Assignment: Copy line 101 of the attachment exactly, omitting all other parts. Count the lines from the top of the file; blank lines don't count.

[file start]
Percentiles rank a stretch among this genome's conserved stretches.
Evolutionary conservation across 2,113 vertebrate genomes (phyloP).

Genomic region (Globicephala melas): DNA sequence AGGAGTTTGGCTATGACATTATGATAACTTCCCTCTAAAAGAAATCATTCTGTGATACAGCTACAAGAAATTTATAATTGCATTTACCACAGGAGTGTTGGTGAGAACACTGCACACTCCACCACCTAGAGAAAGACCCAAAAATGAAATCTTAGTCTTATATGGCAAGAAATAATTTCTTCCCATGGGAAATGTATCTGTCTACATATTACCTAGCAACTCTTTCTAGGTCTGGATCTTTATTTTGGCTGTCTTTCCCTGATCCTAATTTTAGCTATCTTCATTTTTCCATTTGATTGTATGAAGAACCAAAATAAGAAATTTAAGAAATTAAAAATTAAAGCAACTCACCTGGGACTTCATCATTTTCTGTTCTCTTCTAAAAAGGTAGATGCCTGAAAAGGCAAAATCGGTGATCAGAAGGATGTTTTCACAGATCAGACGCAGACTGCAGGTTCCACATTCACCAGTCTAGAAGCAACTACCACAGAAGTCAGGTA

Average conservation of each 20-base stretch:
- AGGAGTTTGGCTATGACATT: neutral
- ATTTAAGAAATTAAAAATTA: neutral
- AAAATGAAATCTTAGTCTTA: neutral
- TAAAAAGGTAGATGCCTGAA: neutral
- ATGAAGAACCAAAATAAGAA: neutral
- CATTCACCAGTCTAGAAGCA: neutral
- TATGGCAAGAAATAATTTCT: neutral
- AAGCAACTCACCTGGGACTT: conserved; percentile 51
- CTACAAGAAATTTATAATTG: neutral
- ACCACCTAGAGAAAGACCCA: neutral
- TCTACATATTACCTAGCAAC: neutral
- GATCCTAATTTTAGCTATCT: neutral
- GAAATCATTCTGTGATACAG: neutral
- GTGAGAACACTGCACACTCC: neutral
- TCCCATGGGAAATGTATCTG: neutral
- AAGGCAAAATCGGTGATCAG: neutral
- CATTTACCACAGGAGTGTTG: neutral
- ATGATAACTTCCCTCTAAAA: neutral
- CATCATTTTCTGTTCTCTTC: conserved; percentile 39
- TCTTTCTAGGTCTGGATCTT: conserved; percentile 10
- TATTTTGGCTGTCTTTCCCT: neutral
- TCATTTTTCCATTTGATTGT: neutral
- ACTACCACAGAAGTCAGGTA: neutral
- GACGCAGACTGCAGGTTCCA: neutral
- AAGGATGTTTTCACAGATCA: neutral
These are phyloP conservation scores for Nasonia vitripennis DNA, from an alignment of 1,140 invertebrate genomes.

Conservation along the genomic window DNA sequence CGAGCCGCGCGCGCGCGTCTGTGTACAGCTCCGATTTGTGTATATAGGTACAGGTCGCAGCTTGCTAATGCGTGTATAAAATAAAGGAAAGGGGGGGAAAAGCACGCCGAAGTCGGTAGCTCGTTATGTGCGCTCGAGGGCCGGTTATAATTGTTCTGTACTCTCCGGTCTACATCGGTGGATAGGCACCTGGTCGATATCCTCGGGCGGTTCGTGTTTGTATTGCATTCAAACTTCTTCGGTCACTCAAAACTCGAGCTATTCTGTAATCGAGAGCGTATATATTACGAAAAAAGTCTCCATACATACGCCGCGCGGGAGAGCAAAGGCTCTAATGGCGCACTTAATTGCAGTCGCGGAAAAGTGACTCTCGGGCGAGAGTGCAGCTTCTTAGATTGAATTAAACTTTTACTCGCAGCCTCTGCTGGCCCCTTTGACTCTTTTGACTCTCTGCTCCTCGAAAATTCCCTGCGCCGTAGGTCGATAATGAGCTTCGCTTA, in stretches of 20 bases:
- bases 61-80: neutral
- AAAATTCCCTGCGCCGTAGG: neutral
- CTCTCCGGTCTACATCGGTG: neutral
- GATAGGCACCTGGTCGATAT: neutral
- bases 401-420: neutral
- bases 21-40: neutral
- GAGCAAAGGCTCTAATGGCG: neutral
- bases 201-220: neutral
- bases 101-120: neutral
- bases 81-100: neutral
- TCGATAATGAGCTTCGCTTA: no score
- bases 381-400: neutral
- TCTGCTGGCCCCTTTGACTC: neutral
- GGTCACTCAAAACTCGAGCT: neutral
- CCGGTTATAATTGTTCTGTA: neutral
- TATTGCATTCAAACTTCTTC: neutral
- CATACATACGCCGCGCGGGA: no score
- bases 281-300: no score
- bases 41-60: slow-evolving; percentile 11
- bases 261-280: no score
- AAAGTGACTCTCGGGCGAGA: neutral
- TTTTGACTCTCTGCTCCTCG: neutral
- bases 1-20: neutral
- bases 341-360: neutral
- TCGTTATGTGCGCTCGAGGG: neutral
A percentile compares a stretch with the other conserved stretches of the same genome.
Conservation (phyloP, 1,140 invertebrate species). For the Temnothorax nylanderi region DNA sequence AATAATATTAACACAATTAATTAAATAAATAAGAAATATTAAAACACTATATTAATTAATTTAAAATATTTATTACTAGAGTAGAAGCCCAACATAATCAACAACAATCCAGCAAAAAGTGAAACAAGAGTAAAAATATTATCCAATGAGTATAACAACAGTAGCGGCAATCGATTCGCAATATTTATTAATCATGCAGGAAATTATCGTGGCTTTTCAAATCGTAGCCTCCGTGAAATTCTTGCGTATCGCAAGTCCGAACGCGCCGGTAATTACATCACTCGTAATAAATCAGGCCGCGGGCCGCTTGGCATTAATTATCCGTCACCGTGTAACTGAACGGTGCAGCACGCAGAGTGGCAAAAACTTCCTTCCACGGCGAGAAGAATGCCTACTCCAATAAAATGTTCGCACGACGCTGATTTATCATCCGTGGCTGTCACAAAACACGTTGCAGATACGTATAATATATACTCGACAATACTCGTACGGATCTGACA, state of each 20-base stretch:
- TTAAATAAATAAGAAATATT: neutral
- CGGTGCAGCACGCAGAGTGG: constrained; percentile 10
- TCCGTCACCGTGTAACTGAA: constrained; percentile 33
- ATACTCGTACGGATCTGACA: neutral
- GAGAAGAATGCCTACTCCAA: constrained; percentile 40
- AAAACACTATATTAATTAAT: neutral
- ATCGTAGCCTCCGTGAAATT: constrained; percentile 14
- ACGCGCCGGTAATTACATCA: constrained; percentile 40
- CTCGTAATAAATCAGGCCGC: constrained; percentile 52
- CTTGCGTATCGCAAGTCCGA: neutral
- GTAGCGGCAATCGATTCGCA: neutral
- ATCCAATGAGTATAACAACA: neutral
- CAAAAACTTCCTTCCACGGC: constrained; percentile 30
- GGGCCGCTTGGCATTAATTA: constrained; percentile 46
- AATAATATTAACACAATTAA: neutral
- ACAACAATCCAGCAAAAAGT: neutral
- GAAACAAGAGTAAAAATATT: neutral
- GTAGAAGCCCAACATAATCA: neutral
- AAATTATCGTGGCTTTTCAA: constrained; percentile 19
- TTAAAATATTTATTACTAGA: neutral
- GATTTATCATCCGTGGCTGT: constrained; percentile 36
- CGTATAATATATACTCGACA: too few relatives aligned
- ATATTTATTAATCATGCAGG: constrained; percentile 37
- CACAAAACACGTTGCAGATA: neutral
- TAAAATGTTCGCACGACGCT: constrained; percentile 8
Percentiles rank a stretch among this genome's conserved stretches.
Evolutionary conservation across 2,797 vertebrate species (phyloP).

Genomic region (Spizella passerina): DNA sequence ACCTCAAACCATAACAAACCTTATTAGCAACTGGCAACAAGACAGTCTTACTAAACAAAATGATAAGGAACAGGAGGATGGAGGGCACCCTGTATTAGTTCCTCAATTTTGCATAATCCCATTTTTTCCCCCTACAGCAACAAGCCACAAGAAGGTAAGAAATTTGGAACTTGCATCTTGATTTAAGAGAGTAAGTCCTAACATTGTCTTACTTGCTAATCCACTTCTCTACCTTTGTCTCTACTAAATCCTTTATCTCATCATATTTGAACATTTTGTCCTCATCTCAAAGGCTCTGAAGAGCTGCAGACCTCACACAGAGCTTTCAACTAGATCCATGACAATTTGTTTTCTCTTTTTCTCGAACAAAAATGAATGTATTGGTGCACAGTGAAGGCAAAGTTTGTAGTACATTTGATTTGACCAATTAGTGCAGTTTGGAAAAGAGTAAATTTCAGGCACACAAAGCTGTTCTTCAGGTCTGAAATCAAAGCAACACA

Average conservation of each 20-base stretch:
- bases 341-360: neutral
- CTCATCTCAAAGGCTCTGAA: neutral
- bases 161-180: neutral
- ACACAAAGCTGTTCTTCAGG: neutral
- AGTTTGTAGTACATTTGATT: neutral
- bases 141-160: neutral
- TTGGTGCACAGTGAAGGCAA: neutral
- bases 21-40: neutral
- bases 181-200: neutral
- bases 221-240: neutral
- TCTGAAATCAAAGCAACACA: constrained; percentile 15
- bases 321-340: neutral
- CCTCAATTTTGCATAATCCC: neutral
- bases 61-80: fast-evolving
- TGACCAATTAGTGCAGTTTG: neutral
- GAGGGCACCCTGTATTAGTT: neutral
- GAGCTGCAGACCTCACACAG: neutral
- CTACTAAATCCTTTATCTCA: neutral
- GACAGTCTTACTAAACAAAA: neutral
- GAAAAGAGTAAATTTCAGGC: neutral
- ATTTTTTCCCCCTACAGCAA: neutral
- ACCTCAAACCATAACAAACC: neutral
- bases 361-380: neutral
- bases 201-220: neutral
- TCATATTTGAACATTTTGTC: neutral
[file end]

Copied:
- bases 61-80: fast-evolving